In God we trust. Reminiscent of a line from the Star Spangled Banner, “and this be our motto, in God is our trust.”
President Teddy Roosevelt never liked the motto on the coins of his day – thinking we should not put God’s name on our currency,
“is in effect irreverence, which comes dangerously close to sacrilege…It seems to me eminently unwise to cheapen such a motto by use on coins.”He also might have had today’s reading from the Gospel in mind, “No one can serve two masters. You cannot serve God and mammon (wealth).” But it is interesting to me, that something that we probably put our hands on everyday, should say to us: In God we trust.
Even if we don’t think about it, it is always there to remind us to place our trust in God, and not money or mammon or wealth or anything else. That trust in God is what we heard in today’s readings. In our first reading, we heard from Isaiah about the Lord’s work among the people: “In a time of favor I have answered you, on a day of salvation I have helped you;” But the people complain, “The LORD has forsaken me, my Lord has forgotten me.” “I will not forget you,” says the Lord. It reminds me of a quote from Meister Eckhart:
“God is at home, it's we who have gone out for a walk.”Its not that God has forgotten or forsaken us, it is we who have forgotten. We use our money but forget the inscription. We get caught up in everything, and lose our way. Why trust? Because the Lord says I will not forget you. It was a promise then to the Israelites, it is a promise to us now. Through it all, God does not forget. And building on that foundation is Jesus.
"So do not worry about tomorrow,” Jesus said. “for tomorrow will bring worries of its own. Today's trouble is enough for today."With his disciple worried about what to expect, Jesus tries to ease such anxiety, by saying, don’t worry about it – put your trust in God. Just like the disciples of Jesus day, or the Church of Matthew’s day, our lives are much more then the food we eat, the clothes we wear, the houses we inhabit, the jobs we do. Wendell Berry, the poet & farmer, understands us well in his poem:
Love the quick profit, the annual raise,We get too consumed with our stuff and lose our relatedness to one another & to life. But Berry is not satisfied with such living, and encourages the reader:
vacation with pay. Want more
of everything ready-made. Be afraid
to know your neighbors and to die.
Put your faith in the two inches of humusOur faith and trust is in the goodness & creation of God. Jesus wants us to consider the birds of the air and the lilies of the field. Look what God has done for them and consider what God is doing for us today. For God knows we need food and clothing and shelter. But God doesn’t want us to focus on them, we are to
that will build under the trees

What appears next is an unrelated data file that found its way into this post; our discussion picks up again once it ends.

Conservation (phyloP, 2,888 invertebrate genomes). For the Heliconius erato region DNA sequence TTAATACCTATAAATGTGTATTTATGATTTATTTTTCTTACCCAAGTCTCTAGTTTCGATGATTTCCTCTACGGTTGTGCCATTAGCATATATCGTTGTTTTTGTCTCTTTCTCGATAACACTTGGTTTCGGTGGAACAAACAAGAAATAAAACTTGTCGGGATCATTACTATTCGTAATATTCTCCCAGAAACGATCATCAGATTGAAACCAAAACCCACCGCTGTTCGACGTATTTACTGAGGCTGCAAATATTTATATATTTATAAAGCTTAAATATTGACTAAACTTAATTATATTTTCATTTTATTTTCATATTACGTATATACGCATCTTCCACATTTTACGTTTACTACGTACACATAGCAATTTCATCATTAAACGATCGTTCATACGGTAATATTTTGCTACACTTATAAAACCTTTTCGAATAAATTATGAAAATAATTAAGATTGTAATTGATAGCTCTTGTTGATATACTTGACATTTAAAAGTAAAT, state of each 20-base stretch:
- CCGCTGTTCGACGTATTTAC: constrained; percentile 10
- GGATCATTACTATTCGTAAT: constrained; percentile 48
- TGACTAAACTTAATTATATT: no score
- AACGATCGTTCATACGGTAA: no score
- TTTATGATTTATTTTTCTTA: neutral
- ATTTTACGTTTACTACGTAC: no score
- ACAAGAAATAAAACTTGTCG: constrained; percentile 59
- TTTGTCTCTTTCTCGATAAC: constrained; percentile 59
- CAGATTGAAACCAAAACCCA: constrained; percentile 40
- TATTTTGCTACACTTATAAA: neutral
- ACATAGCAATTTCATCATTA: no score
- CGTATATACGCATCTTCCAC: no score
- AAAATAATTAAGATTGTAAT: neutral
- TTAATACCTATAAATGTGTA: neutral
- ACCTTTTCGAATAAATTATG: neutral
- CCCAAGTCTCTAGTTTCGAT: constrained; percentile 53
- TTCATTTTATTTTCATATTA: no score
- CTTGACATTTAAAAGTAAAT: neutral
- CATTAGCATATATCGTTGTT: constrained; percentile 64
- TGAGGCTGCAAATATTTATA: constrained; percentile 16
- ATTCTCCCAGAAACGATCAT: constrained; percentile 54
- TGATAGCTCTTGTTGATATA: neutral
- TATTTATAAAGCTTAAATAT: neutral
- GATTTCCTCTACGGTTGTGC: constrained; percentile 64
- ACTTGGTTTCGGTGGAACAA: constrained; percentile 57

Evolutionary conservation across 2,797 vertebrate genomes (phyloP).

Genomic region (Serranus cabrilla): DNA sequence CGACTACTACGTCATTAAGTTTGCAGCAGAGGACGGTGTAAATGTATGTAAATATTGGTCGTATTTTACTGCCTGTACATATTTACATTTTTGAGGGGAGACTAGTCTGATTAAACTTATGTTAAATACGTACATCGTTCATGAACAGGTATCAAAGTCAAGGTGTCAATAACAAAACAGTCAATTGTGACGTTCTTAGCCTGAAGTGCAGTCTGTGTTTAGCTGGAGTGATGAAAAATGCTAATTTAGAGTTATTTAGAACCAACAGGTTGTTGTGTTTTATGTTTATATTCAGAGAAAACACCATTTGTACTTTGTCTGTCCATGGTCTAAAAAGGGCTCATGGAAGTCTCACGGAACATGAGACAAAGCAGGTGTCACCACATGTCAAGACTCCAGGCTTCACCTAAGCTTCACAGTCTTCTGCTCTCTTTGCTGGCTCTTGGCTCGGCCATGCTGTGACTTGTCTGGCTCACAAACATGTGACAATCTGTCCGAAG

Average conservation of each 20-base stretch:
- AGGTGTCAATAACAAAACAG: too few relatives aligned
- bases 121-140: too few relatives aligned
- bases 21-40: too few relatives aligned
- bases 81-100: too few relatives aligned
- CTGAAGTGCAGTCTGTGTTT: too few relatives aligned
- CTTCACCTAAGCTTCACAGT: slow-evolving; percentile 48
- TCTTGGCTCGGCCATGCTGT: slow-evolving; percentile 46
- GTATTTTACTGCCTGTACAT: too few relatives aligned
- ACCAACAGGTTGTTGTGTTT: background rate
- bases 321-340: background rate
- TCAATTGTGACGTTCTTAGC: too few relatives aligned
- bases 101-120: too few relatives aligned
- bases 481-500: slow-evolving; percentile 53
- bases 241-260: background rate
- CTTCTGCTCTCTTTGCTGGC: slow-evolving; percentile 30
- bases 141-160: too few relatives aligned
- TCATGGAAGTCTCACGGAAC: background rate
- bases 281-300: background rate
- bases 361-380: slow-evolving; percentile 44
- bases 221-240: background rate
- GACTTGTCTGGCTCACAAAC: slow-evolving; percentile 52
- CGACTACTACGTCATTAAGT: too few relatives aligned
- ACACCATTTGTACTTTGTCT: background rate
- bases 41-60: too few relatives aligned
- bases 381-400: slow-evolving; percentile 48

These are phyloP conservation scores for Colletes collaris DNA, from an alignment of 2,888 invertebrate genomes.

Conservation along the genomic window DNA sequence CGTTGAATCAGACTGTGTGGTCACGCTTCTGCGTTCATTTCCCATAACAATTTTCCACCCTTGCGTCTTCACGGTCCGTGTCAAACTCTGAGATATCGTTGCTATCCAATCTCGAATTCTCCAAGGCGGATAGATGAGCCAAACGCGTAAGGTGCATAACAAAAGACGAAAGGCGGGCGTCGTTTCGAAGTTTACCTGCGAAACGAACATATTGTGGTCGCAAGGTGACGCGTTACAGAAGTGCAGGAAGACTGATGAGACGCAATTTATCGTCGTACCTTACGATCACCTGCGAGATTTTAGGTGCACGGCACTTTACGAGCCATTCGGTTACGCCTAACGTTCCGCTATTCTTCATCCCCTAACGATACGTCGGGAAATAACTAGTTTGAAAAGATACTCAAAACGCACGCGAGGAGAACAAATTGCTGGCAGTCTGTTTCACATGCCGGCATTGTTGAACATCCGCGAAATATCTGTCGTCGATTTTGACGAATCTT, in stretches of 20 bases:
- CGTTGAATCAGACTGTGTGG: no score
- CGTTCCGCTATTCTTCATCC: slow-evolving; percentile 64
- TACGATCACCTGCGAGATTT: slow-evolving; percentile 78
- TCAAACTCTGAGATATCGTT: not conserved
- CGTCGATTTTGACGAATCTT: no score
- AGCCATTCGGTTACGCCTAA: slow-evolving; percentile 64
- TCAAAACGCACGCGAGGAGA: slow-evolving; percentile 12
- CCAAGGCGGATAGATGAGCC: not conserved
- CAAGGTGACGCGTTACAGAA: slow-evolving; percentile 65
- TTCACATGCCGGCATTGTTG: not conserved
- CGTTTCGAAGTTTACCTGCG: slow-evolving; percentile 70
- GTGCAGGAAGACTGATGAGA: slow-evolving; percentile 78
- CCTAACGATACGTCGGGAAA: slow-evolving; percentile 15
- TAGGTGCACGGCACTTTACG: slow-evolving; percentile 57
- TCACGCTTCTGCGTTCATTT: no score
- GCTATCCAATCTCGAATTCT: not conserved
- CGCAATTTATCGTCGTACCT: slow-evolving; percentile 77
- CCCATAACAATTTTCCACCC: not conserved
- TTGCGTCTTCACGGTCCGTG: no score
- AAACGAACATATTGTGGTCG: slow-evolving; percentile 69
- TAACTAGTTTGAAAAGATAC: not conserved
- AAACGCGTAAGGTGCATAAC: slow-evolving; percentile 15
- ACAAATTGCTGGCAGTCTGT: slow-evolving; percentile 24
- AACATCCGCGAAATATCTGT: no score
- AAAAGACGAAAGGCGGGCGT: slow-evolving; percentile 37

every thousand years.
“strive first for the kingdom of God and his righteousness, and all these things will be given to you as well.”Strive for God, work toward God’s will, put your trust there. While today's Gospel speaks of the birds of the sky and the flowers of the field, I read an author who has us consider for a moment the lowly hamster.
The hamster spends its days in its little cage day in and day out. Sometimes it turns a little plastic wheel; other times it gnaws on whatever is available. Whatever the hamster needs "falls from the sky" into its happy little cage. It's a good life: Be cute, keep moving, and all things will be given you, little rodent. Our vision of the good life, though, isn't much different: Keep moving, make a lot of money; be cute, look good, stay young and healthy; stay within your cage.For Jesus warns us that too often we become the servants of our anxieties, of our stuff rather than the masters of our lives: Jesus tells his disciples & us that we have nothing to fear in our lives, God loves us unconditionally.
But there is a problem: In the pursuit of the good life, we become hamsters in a never-ending wheel of motion, moving at a pace that gets more and more difficult to sustain. We have to have what our neighbors have; and we keep pushing ourselves franticly in lives full of busy. But our life on the treadmill is anything but the real thing: the blessed life, rich in joy, rich in peace, rich in the things of God.
Its time to get off the hamster's treadmill and embrace the hope of the birds of the sky and the flowers of the field. [Suggested by "Off the treadmill" by Kenneth H. Carter Jr., The Christian Century, July 24, 2007.]
In God we trust must be more than a motto. It must be part of our lives for today's trouble is enough and we must put our trust in God who will help us see it through. Get off the plastic wheel of your life. Plant yourself in God’s creation. Whatever you do today, may it proclaim that in God you trust. Amen.